We only really have a choice between sensible guidelines that address sustainability, and senseless guidelines that dismiss the obvious. We only really have a choice between protecting our kids' food and water, and consuming it all. We only really have a choice between addressing a clear and present danger, and the shortsighted stupidity of ignoring it.
The forests that produce our oxygen are in turn dependent on animal species that are sustained by them, and pay it back in various ways, such as by dispersing seeds. The vast interdependence of life is a bedrock principle of biology, from bees to buffalo to banyan trees. As glaciers melt and sea levels rise, our fellow species and we will sink or swim together.
I don't appreciate the whole free will thing, but I am stuck with it. If you want to play let's make a deal, I'm ready any time. The future's on the menu, and I can really cook. So dinner is at my place, and I'll save you a seat at the table. As for saving anything else -- well, I guess that all depends upon your appetite.
When the beverage industry, for instance, helpfully points out that no long-term, randomized trial has specifically implicated their sugary concoction in epidemic childhood obesity, we might consider that no such trial has ever implicated any given snowflake in an avalanche fatality, either. Perhaps avalanches are actually innocuous.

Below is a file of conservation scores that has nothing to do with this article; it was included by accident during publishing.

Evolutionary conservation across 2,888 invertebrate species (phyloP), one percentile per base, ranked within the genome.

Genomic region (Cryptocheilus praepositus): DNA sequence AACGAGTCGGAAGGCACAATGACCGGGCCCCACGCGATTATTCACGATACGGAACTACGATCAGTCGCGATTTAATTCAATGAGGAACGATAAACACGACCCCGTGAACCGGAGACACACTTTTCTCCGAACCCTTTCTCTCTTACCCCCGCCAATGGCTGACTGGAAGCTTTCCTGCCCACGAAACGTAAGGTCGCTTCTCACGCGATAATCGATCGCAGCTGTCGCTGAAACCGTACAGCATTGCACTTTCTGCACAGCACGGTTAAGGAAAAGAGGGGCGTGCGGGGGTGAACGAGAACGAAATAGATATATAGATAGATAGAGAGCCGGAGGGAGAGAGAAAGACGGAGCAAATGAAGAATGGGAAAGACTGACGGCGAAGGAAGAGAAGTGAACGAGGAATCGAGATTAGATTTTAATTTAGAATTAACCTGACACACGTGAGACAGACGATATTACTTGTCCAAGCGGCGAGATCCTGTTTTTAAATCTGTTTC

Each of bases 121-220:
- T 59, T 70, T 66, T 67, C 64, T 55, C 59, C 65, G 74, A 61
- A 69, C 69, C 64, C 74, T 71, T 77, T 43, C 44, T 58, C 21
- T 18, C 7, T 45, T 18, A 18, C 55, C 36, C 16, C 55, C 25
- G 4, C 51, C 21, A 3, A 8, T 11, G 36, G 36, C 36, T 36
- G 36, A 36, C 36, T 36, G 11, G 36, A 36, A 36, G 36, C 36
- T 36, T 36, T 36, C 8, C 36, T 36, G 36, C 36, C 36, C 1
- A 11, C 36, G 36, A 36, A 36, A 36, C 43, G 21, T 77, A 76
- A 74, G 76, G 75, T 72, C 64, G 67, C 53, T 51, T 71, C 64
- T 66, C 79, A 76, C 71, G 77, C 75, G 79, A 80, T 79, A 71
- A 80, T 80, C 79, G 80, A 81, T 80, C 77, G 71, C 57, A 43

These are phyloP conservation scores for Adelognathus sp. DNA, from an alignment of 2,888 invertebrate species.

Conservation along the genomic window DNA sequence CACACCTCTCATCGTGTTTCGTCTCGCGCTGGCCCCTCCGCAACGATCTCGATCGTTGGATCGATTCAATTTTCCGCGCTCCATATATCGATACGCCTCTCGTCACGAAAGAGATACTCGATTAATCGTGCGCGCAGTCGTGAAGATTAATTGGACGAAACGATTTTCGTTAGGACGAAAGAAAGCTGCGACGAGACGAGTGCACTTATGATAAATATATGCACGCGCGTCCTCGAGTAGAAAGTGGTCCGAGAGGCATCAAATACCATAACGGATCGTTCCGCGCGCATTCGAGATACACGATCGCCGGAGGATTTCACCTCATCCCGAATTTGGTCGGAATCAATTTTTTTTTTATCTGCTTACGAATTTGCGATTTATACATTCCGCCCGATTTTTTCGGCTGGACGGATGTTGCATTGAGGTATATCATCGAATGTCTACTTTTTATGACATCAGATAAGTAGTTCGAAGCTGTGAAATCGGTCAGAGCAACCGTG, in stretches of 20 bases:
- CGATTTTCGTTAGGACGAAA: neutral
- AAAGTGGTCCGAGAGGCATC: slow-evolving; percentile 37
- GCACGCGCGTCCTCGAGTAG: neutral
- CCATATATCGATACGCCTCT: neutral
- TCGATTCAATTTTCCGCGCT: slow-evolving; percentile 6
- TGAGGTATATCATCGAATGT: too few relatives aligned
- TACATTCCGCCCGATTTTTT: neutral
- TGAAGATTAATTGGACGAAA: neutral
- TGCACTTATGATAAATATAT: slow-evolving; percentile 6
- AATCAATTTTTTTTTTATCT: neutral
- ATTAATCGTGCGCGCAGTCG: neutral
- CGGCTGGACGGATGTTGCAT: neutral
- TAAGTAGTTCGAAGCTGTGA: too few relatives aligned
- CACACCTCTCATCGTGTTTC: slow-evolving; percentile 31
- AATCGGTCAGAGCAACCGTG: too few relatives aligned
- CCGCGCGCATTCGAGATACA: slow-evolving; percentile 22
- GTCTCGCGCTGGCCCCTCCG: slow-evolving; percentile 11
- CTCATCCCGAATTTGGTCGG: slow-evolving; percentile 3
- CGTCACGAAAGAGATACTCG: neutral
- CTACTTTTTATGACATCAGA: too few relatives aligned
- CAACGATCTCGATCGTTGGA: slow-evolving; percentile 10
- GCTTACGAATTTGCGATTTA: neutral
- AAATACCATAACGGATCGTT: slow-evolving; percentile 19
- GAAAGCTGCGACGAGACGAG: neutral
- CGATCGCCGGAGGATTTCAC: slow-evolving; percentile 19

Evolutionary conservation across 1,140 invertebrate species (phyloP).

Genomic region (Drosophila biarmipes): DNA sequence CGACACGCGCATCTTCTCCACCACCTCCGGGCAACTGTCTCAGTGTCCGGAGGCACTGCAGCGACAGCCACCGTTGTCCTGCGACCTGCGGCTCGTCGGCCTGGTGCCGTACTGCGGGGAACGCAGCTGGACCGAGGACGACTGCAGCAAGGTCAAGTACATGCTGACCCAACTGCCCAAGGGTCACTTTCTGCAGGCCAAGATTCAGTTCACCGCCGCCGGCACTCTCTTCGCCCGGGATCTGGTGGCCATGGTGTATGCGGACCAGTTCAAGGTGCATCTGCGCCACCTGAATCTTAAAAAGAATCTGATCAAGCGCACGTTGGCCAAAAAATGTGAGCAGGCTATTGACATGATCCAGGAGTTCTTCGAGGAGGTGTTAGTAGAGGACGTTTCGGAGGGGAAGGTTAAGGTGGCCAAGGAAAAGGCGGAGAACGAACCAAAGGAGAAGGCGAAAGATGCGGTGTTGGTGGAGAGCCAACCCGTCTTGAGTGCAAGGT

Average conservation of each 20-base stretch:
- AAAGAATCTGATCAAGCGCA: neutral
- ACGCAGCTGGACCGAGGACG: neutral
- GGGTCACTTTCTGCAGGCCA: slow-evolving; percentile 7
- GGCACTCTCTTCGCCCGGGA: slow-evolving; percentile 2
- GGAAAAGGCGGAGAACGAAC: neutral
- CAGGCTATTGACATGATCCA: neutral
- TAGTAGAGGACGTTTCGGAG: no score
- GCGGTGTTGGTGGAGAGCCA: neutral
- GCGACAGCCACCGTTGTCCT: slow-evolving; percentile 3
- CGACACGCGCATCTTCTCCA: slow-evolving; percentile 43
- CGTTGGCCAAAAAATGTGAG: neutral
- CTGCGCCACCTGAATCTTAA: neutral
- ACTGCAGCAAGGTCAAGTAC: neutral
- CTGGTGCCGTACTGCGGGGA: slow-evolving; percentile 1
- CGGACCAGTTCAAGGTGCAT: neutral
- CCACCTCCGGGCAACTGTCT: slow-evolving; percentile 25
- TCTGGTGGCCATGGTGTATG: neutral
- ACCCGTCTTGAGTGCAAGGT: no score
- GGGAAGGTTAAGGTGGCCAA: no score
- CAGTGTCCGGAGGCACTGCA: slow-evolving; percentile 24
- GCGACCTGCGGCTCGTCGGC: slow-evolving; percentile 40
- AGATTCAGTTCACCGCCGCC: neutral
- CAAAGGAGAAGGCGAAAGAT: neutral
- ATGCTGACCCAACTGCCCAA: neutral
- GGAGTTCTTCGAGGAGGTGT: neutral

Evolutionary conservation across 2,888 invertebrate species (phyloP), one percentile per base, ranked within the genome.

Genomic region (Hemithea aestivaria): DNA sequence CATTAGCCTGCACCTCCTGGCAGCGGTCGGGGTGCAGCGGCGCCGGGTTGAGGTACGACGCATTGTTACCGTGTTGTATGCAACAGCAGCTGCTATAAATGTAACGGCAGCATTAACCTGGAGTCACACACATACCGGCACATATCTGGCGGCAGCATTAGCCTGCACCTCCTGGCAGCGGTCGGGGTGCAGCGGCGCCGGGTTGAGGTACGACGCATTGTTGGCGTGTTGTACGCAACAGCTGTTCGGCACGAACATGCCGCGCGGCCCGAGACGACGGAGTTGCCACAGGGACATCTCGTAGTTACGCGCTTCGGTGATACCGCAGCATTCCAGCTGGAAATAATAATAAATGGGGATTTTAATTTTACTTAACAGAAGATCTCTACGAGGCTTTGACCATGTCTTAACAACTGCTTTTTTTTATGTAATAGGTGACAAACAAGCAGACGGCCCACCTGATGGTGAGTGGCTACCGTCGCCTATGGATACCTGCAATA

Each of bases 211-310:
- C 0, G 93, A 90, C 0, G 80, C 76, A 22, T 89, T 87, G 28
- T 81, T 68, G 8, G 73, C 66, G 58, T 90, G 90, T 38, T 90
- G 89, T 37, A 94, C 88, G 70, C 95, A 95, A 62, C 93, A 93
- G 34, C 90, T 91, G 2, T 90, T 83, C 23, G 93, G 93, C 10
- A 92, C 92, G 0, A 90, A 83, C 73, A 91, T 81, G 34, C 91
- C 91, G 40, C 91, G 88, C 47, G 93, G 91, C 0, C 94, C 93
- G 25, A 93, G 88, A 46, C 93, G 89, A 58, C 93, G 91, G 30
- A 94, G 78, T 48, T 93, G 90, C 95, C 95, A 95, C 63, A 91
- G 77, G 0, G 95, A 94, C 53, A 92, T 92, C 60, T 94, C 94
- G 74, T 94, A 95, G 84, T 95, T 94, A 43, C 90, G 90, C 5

We already have evidence of declining levels of empathy in the population at large, with frequent recourse to technological interfaces rather than direct eye contact one of the reasons invoked. The doctor-patient relationship has degraded too much already in my opinion. I would hate to see it technologized out of existence.
Doctors don't much care for conditions we don't understand well, can't treat effectively, and can't even confirm with a blood test. The frustration that results often translates into one of medicine's more common, and most regrettable missteps: blaming the victim. Patients with syndromes are often overtly, or at least covertly, blamed for their symptoms and engender an "it's all in his/her head" attitude in their doctor.